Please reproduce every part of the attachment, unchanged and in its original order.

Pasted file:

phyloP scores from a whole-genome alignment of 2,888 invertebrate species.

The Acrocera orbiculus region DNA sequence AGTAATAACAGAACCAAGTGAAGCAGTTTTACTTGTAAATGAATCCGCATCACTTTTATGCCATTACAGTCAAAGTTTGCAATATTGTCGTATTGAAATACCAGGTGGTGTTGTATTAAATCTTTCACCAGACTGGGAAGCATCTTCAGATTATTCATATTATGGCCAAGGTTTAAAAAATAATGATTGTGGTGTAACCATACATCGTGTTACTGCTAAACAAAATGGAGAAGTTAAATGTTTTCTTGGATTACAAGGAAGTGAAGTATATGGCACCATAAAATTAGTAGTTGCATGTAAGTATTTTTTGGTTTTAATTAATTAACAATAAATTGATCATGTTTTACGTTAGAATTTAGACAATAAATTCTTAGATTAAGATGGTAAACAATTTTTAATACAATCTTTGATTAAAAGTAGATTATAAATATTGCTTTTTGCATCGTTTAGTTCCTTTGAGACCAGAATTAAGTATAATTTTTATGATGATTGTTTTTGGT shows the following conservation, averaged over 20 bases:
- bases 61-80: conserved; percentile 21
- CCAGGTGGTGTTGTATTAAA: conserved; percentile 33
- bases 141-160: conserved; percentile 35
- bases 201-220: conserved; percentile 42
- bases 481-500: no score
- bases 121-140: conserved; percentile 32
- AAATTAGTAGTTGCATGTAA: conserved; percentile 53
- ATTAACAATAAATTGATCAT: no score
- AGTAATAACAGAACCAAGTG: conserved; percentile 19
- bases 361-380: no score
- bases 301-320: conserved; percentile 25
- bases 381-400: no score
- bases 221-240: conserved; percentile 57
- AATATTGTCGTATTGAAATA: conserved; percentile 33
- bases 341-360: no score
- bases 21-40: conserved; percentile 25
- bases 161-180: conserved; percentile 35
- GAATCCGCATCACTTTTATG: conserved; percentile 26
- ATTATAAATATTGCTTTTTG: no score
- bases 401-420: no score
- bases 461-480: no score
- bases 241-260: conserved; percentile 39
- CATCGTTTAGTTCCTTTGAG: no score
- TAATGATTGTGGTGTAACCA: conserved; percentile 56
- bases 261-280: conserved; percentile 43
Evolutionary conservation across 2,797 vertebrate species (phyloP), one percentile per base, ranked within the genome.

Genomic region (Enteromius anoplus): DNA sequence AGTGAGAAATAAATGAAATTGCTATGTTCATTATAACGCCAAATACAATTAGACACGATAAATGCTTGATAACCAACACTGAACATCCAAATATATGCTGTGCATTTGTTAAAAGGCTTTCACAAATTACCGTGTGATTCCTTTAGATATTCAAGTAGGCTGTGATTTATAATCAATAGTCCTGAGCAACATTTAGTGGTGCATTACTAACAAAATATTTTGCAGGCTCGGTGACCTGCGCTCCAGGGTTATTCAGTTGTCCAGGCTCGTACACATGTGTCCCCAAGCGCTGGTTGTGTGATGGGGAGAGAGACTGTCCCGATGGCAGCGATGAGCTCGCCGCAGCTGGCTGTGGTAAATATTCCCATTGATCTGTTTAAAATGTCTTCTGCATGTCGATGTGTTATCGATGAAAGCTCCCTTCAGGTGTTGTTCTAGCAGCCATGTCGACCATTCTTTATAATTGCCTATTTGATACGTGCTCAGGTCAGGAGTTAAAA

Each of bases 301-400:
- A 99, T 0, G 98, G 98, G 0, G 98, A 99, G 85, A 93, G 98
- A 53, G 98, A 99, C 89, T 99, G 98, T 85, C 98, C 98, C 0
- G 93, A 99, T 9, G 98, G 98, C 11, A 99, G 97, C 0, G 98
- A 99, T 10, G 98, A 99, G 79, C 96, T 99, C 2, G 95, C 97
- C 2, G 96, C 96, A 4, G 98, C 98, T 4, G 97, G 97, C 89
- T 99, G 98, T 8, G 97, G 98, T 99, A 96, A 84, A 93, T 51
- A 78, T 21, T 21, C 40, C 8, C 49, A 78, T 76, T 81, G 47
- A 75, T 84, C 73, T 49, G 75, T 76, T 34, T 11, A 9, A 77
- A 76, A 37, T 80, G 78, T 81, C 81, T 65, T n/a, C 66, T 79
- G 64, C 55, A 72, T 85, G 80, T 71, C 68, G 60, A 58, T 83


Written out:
phyloP scores from a whole-genome alignment of 2,888 invertebrate species.

The Acrocera orbiculus region DNA sequence AGTAATAACAGAACCAAGTGAAGCAGTTTTACTTGTAAATGAATCCGCATCACTTTTATGCCATTACAGTCAAAGTTTGCAATATTGTCGTATTGAAATACCAGGTGGTGTTGTATTAAATCTTTCACCAGACTGGGAAGCATCTTCAGATTATTCATATTATGGCCAAGGTTTAAAAAATAATGATTGTGGTGTAACCATACATCGTGTTACTGCTAAACAAAATGGAGAAGTTAAATGTTTTCTTGGATTACAAGGAAGTGAAGTATATGGCACCATAAAATTAGTAGTTGCATGTAAGTATTTTTTGGTTTTAATTAATTAACAATAAATTGATCATGTTTTACGTTAGAATTTAGACAATAAATTCTTAGATTAAGATGGTAAACAATTTTTAATACAATCTTTGATTAAAAGTAGATTATAAATATTGCTTTTTGCATCGTTTAGTTCCTTTGAGACCAGAATTAAGTATAATTTTTATGATGATTGTTTTTGGT shows the following conservation, averaged over 20 bases:
- bases 61-80: conserved; percentile 21
- CCAGGTGGTGTTGTATTAAA: conserved; percentile 33
- bases 141-160: conserved; percentile 35
- bases 201-220: conserved; percentile 42
- bases 481-500: no score
- bases 121-140: conserved; percentile 32
- AAATTAGTAGTTGCATGTAA: conserved; percentile 53
- ATTAACAATAAATTGATCAT: no score
- AGTAATAACAGAACCAAGTG: conserved; percentile 19
- bases 361-380: no score
- bases 301-320: conserved; percentile 25
- bases 381-400: no score
- bases 221-240: conserved; percentile 57
- AATATTGTCGTATTGAAATA: conserved; percentile 33
- bases 341-360: no score
- bases 21-40: conserved; percentile 25
- bases 161-180: conserved; percentile 35
- GAATCCGCATCACTTTTATG: conserved; percentile 26
- ATTATAAATATTGCTTTTTG: no score
- bases 401-420: no score
- bases 461-480: no score
- bases 241-260: conserved; percentile 39
- CATCGTTTAGTTCCTTTGAG: no score
- TAATGATTGTGGTGTAACCA: conserved; percentile 56
- bases 261-280: conserved; percentile 43
Evolutionary conservation across 2,797 vertebrate species (phyloP), one percentile per base, ranked within the genome.

Genomic region (Enteromius anoplus): DNA sequence AGTGAGAAATAAATGAAATTGCTATGTTCATTATAACGCCAAATACAATTAGACACGATAAATGCTTGATAACCAACACTGAACATCCAAATATATGCTGTGCATTTGTTAAAAGGCTTTCACAAATTACCGTGTGATTCCTTTAGATATTCAAGTAGGCTGTGATTTATAATCAATAGTCCTGAGCAACATTTAGTGGTGCATTACTAACAAAATATTTTGCAGGCTCGGTGACCTGCGCTCCAGGGTTATTCAGTTGTCCAGGCTCGTACACATGTGTCCCCAAGCGCTGGTTGTGTGATGGGGAGAGAGACTGTCCCGATGGCAGCGATGAGCTCGCCGCAGCTGGCTGTGGTAAATATTCCCATTGATCTGTTTAAAATGTCTTCTGCATGTCGATGTGTTATCGATGAAAGCTCCCTTCAGGTGTTGTTCTAGCAGCCATGTCGACCATTCTTTATAATTGCCTATTTGATACGTGCTCAGGTCAGGAGTTAAAA

Each of bases 301-400:
- A 99, T 0, G 98, G 98, G 0, G 98, A 99, G 85, A 93, G 98
- A 53, G 98, A 99, C 89, T 99, G 98, T 85, C 98, C 98, C 0
- G 93, A 99, T 9, G 98, G 98, C 11, A 99, G 97, C 0, G 98
- A 99, T 10, G 98, A 99, G 79, C 96, T 99, C 2, G 95, C 97
- C 2, G 96, C 96, A 4, G 98, C 98, T 4, G 97, G 97, C 89
- T 99, G 98, T 8, G 97, G 98, T 99, A 96, A 84, A 93, T 51
- A 78, T 21, T 21, C 40, C 8, C 49, A 78, T 76, T 81, G 47
- A 75, T 84, C 73, T 49, G 75, T 76, T 34, T 11, A 9, A 77
- A 76, A 37, T 80, G 78, T 81, C 81, T 65, T n/a, C 66, T 79
- G 64, C 55, A 72, T 85, G 80, T 71, C 68, G 60, A 58, T 83